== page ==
Today’s most decidedly peculiar article is one by The Hill’s Alexander Burns reporting that Republican senators really hate the idea of Republican senators running for president in 2016.
Fearful of a third successive Democratic triumph, concerned Senate Republicans are turning against 2016 presidential bids by upstart hopefuls within their own ranks.
In forceful comments to The Hill, GOP senators made it plain that they would much prefer their party nominate a current or former governor over Sens. Ted Cruz (Texas), Marco Rubio (Fla.) or Rand Paul (Ky.).
Those senators have created a buzz among conservative activists, but their colleagues in the upper chamber are eager to support a nominee from outside Washington with a record of attracting independents and centrist Democrats.
They worry that Washington has become so toxic that it could poison the chances of any nominee from Congress in 2016.
Now there are obviously multiple thoughts at play in this muddled indictment of senators by senators. Is the problem the particular “upstart” senators who are thinking about running (and is Establishment darling Rubio really an “upstart”?)? Are governors generally a better idea, or only those with “a record of attracting independents and centrist Democrats”? After all, senators run statewide just like governors do, and if you think about the GOP governors who may run in 2016, several (Rick Perry, Scott Walker, Bobby Jindal) aren’t exactly famous for “attracting independents and centrist Democrats,” are they?
Interestingly, the most forceful senator on the record in this piece as deploring his peers as presidential candidates is Chuck Grassley, from a state that will have more than a bit of influence in culling the GOP field. Dean Heller is from another early state. But from reading Bolton’s piece, you’d think these worthies are speaking strictly from an abstract point of view.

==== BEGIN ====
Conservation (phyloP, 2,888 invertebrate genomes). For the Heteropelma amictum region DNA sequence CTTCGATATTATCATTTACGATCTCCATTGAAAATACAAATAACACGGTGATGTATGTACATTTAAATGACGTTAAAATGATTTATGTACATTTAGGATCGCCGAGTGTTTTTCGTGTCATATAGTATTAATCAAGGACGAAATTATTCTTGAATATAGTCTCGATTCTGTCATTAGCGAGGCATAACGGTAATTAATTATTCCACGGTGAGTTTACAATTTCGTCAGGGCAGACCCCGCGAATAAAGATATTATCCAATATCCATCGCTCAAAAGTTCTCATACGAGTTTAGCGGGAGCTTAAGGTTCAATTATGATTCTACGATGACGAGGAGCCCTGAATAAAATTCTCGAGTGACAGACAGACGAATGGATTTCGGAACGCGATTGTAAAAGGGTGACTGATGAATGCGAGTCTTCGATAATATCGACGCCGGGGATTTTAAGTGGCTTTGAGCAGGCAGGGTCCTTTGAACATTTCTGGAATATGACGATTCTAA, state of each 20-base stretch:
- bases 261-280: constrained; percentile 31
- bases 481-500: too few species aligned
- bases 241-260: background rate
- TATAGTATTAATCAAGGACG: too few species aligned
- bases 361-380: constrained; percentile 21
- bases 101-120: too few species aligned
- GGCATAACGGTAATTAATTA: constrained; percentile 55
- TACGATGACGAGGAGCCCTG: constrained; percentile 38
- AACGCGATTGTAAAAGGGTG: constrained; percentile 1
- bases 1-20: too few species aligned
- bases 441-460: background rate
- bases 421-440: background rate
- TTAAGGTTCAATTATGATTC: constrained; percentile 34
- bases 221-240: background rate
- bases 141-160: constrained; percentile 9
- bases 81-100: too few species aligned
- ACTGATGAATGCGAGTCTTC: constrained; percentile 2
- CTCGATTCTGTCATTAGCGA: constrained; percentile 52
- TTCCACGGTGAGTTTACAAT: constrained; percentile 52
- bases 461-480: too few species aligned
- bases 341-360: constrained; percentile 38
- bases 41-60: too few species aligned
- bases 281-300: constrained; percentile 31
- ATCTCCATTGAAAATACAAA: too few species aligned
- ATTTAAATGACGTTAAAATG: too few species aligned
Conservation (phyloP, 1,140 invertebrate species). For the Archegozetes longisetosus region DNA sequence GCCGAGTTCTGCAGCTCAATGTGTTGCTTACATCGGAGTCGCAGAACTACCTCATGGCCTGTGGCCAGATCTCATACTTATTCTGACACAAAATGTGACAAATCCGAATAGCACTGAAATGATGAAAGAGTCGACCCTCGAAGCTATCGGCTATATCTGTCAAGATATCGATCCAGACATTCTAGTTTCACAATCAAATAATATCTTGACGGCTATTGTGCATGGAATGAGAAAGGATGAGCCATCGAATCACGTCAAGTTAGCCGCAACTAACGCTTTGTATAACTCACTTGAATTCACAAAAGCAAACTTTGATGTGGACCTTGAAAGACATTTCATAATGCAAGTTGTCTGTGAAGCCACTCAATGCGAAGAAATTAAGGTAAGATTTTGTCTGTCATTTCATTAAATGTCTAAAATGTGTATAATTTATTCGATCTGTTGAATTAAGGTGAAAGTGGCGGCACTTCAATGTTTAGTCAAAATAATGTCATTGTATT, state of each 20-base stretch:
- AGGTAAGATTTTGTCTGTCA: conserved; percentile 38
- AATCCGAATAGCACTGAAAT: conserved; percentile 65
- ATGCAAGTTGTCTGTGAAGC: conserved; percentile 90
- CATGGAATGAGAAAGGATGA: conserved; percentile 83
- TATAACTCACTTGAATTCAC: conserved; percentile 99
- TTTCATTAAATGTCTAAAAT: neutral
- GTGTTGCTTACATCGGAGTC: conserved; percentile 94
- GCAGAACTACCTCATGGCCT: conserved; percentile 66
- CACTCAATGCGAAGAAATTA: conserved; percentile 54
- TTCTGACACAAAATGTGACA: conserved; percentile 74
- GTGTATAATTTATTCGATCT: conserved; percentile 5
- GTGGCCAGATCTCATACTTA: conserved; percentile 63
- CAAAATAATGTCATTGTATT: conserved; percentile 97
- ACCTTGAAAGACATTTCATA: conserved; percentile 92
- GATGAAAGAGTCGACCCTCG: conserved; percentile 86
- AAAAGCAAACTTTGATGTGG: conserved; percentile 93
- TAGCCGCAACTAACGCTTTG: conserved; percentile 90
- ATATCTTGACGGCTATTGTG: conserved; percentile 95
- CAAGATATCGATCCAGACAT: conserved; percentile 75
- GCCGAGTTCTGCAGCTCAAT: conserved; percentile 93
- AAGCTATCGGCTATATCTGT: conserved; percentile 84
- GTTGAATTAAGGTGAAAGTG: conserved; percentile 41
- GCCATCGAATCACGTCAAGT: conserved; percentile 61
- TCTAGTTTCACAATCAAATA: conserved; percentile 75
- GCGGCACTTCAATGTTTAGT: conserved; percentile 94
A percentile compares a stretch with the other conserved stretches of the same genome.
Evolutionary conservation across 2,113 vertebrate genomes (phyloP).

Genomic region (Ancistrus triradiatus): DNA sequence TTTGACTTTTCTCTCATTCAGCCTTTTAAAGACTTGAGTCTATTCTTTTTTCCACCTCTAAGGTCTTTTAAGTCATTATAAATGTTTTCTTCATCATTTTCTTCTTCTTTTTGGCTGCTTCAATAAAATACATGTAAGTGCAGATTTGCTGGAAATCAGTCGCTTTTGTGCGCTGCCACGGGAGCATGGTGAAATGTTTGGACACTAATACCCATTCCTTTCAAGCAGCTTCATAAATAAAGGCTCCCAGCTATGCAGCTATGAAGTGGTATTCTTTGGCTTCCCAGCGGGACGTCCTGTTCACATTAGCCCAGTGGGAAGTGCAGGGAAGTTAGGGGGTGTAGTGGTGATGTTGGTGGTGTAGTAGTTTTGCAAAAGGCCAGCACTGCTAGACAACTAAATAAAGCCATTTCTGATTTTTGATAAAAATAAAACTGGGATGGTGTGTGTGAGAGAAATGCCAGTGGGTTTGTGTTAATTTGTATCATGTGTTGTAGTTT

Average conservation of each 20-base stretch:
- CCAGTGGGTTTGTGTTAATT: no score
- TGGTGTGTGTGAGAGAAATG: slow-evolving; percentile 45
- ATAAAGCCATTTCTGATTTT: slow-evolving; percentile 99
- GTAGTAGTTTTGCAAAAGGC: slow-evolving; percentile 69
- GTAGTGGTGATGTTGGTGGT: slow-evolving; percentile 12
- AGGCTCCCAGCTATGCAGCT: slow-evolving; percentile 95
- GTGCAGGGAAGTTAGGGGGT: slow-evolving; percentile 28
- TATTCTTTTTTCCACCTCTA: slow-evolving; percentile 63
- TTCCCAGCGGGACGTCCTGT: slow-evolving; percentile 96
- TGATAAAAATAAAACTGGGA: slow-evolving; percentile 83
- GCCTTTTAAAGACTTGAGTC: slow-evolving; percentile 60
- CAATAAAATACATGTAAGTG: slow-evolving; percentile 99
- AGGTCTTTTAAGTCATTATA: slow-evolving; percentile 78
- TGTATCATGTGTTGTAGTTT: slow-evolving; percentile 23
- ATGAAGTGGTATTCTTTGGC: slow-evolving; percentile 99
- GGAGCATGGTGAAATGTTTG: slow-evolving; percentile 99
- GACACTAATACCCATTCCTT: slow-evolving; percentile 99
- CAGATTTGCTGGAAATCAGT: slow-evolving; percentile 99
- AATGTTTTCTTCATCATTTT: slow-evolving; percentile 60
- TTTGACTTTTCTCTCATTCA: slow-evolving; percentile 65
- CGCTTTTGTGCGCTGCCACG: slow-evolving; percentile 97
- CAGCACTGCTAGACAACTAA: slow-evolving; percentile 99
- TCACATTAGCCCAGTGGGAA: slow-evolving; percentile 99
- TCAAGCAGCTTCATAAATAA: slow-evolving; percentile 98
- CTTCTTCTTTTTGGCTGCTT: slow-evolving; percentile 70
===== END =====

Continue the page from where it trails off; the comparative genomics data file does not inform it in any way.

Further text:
Bolton offers the obligatory history lesson: Warren Harding was the last Republican to go straight from the Senate to the White House; the last three senators to win the GOP nomination (Goldwater, Dole and McCain) all got waxed. To read this account, you’d think maybe the GOP might have won in 2008 if the governor on the ticket had been the presidential nominee. Nor does the article’s “executives inherently do better” line tested against the reality that the 2012 cycle’s most spectacular flame-outs—Tim Pawlenty and Rick Perry—were both governors.
In any event, the senators-say-don’t-run-a-senator meme strikes me as just a data point for opposing candidates you don’t like for other reasons. The way contemporary politics works, all the handicaps senators used to face—particularly the inability to stand out in a body of 100 bloviators—have pretty much been obliterated by different standards of media access, which is how Ted Cruz became presidential timber so very fast. So don’t tell me about Warren Harding or even Bob Dole: once a pol has been elevated by party and media elites and public opinion into someone being Seriously Mentioned for a presidential run, it’s not that clear his or her day job matters all that crucially, except as a scheduling problem.
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